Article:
Solar adoption in 2023

Marley solar tile installed on house

Renewable energy sources are not a trend or buzzword, they are here to stay. As the cost of living crisis continues, energy prices remain high, and the nation’s net-zero carbon target nears, solar becomes an even more attractive energy solution.

How many solar installations are there in the UK?

From the newly updated figures from Department for Business, Energy and Industrial Strategy [1], Marley has analysed the latest solar photovoltaic deployment data to reveal the adoption of solar and record installation across the UK.

The new figures paint a picture of the uptake in solar for 2022, alongside the last ten years’ of solar deployment data. Stuart Nicholson, Marley’s Roof System Director comments on the findings: “Our solar roof tile orders increased significantly in 2022 compared to 2021 sales, and we have trained hundreds of installers to help future proof their business and to meet buyer demand this last year. So we knew it was going to be a record year for the industry, but to see the 4% Y-o-Y increase with 555 MW more installed in 2022 than 2021 [1], really highlights the uptake across the UK. If the same 4% growth is to apply in 2023, this would mean a total installed UK solar capacity of around 15 GW (14.91) by the end of this year!”

How much solar energy is the UK generating?

Since the feed-in-tariff was first introduced in 2010, solar instalment growth rates were exponential until 2016 when they steadied at around 11.8 GW capacity installed. But since then, installation figures [1] have increased by 39.7% from 2016-2022, bringing with it a cumulative solar capacity figure of 14.3 GW of solar to UK homes and commercial properties.

Solar photovoltaics deployment in the UK, up to 2022

Marley - solar capacity graph
Source: Department for Business, Energy and Industrial Strategy [2010-2022] -

What does solar capacity look like in the UK for 2023?

14.3 GW of installed solar capacity across the UK is a record end of year figure. That’s enough energy…

  • To power 1.8 million homes across the UK for a full day, based on a typical 2-3 bedroom house with 2-3 people living there.
  • To power 49% of London’s 3.7 million dwellings; enough power for half of the capital city for a full day.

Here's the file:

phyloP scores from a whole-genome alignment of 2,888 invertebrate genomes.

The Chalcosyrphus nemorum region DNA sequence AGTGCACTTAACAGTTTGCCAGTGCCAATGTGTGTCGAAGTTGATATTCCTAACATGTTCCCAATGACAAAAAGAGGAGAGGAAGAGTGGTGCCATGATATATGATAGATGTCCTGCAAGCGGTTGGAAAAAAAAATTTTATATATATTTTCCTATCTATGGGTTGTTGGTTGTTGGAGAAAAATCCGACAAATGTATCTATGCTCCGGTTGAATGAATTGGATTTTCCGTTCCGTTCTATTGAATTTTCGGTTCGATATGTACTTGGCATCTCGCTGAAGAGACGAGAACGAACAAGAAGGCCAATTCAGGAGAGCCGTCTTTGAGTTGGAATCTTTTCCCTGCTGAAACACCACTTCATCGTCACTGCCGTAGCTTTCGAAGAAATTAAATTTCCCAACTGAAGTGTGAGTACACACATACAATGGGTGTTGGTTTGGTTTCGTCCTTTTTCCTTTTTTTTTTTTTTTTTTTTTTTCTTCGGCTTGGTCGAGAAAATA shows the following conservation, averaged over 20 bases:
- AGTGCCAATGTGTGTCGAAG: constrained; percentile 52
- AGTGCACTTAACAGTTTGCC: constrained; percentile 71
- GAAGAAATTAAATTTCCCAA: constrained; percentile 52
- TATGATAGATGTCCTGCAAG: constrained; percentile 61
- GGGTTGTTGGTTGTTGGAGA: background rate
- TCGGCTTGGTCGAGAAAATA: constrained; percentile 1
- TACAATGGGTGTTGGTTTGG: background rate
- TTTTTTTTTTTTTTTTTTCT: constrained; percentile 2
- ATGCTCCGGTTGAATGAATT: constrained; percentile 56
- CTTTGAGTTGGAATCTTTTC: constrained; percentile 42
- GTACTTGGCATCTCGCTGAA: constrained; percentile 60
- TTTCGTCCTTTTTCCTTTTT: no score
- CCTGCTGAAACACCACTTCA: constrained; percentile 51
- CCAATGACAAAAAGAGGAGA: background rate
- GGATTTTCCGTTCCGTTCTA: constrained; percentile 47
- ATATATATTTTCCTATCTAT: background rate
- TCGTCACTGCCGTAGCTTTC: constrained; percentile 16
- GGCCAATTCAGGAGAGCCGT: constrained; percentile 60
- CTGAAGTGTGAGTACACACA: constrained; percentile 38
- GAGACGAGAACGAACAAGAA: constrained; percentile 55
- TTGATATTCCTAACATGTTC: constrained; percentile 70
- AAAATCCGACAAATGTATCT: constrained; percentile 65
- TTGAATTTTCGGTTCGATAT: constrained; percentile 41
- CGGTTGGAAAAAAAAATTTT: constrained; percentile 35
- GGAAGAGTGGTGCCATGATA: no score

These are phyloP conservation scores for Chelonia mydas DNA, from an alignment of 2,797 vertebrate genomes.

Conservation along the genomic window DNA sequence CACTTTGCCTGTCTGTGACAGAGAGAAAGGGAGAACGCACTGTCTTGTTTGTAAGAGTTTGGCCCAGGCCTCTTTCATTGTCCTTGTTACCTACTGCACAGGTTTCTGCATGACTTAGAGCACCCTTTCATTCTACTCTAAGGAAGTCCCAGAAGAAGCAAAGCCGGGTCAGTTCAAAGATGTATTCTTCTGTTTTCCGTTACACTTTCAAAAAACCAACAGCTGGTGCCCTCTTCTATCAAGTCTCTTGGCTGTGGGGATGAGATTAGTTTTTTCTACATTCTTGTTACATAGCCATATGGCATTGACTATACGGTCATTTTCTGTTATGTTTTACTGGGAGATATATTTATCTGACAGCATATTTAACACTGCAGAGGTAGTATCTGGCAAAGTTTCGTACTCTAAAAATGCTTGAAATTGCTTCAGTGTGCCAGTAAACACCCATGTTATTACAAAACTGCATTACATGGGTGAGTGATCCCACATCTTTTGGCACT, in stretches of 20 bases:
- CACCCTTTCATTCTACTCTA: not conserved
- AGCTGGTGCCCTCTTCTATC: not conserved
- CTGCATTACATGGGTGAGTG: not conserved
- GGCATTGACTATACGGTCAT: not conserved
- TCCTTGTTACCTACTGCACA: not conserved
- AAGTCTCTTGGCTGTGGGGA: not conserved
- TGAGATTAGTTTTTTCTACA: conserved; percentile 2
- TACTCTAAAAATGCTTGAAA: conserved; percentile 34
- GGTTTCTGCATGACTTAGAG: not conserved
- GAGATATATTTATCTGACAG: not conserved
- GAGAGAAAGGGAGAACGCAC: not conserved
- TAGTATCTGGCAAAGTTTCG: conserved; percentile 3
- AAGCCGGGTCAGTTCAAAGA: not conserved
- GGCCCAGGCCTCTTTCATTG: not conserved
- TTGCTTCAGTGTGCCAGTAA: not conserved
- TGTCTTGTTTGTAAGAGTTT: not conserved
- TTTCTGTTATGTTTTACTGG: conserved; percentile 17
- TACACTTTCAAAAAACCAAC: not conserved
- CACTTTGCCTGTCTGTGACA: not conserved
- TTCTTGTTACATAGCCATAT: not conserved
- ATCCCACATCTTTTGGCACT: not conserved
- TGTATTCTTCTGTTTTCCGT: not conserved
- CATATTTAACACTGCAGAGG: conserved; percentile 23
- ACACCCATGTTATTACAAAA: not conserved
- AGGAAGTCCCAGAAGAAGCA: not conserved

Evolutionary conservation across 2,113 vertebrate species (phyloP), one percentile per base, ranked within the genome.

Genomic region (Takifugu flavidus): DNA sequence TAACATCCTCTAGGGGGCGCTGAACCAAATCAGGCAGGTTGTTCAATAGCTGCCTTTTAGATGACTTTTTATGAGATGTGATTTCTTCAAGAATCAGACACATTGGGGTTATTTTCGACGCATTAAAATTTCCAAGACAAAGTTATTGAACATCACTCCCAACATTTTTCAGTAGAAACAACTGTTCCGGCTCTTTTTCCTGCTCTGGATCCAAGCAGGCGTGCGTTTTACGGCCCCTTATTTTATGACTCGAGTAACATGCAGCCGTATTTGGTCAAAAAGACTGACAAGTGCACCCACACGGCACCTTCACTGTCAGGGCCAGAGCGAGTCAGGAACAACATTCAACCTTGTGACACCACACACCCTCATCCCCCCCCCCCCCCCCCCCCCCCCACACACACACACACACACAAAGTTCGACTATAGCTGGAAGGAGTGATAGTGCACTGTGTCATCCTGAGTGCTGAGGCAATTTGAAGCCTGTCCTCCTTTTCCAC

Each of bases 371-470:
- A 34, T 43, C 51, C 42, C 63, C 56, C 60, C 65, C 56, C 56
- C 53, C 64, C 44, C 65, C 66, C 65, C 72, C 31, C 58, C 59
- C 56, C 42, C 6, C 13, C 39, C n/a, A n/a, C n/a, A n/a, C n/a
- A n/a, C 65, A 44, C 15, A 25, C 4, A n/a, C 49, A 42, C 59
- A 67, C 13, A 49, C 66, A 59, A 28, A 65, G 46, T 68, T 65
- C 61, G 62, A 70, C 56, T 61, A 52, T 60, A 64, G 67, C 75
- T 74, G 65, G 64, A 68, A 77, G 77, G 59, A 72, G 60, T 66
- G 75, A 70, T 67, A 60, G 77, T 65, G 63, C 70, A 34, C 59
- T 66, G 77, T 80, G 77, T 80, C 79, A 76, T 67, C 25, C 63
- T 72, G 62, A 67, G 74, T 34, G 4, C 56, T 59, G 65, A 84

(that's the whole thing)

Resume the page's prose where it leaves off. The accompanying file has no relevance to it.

• To boil a kettle 75.3 million times, based on a 1.7 litre Russell Hobbs kettle, which is also the equivalent of 526,842,106 or around 527 million cups of tea or coffee, as each kettle provides around 7 cups of hot water on average.
  • To fully charge 130,00+ EVs. This is based on the Nissan Leaf’s 100 KW motor).
  • To send an EV around the world’s 24,900 mile circumference a whopping 759 times!
  • To run the entire Transport for London (TfL) network of trams, buses, overground and underground trains for 3.27 days or 78.5 hours, as the network uses a huge 1.6 TW of energy a year to run.

Marley - uk solar capacity graph 1 Marley - UK solar capacity graph

Maximising energy efficiency and how solar batteries can help

Without a solar battery though as a means to store energy, around half of the energy generated by solar tiles will go unused and wasted in the home, because people won’t always be at the house to use it when it’s generated.

Energy storage solutions are out there, but adoption of these in line with solar growth is needed heavily from 2023 and beyond to ensure solar is being used as efficiently as possible.

From our study of Google search data [2], we found a 47% increase in searches for “energy storage” in the last 12 months alone, showing a much greater demand than this time last year, and already amassing over 34k searches in the UK in this time period [2].

More information:

Statistic references
[2] Google Search Data - October 2021 search volume was 49, compared to October 2022’s search volume of 72.
[3] SEMrush keyword overview records 2.9k direct term searches per month for “energy storage”.

Image references:
● 1 GW = 750,000 homes -
● Dwellings in England -
● Energy consumption of a kettle -
● Number of cups in one kettle -
● Nissan Leaf specification -
● Earth circumference and distance -
● TfL electricity and energy consumption -

Category: Solar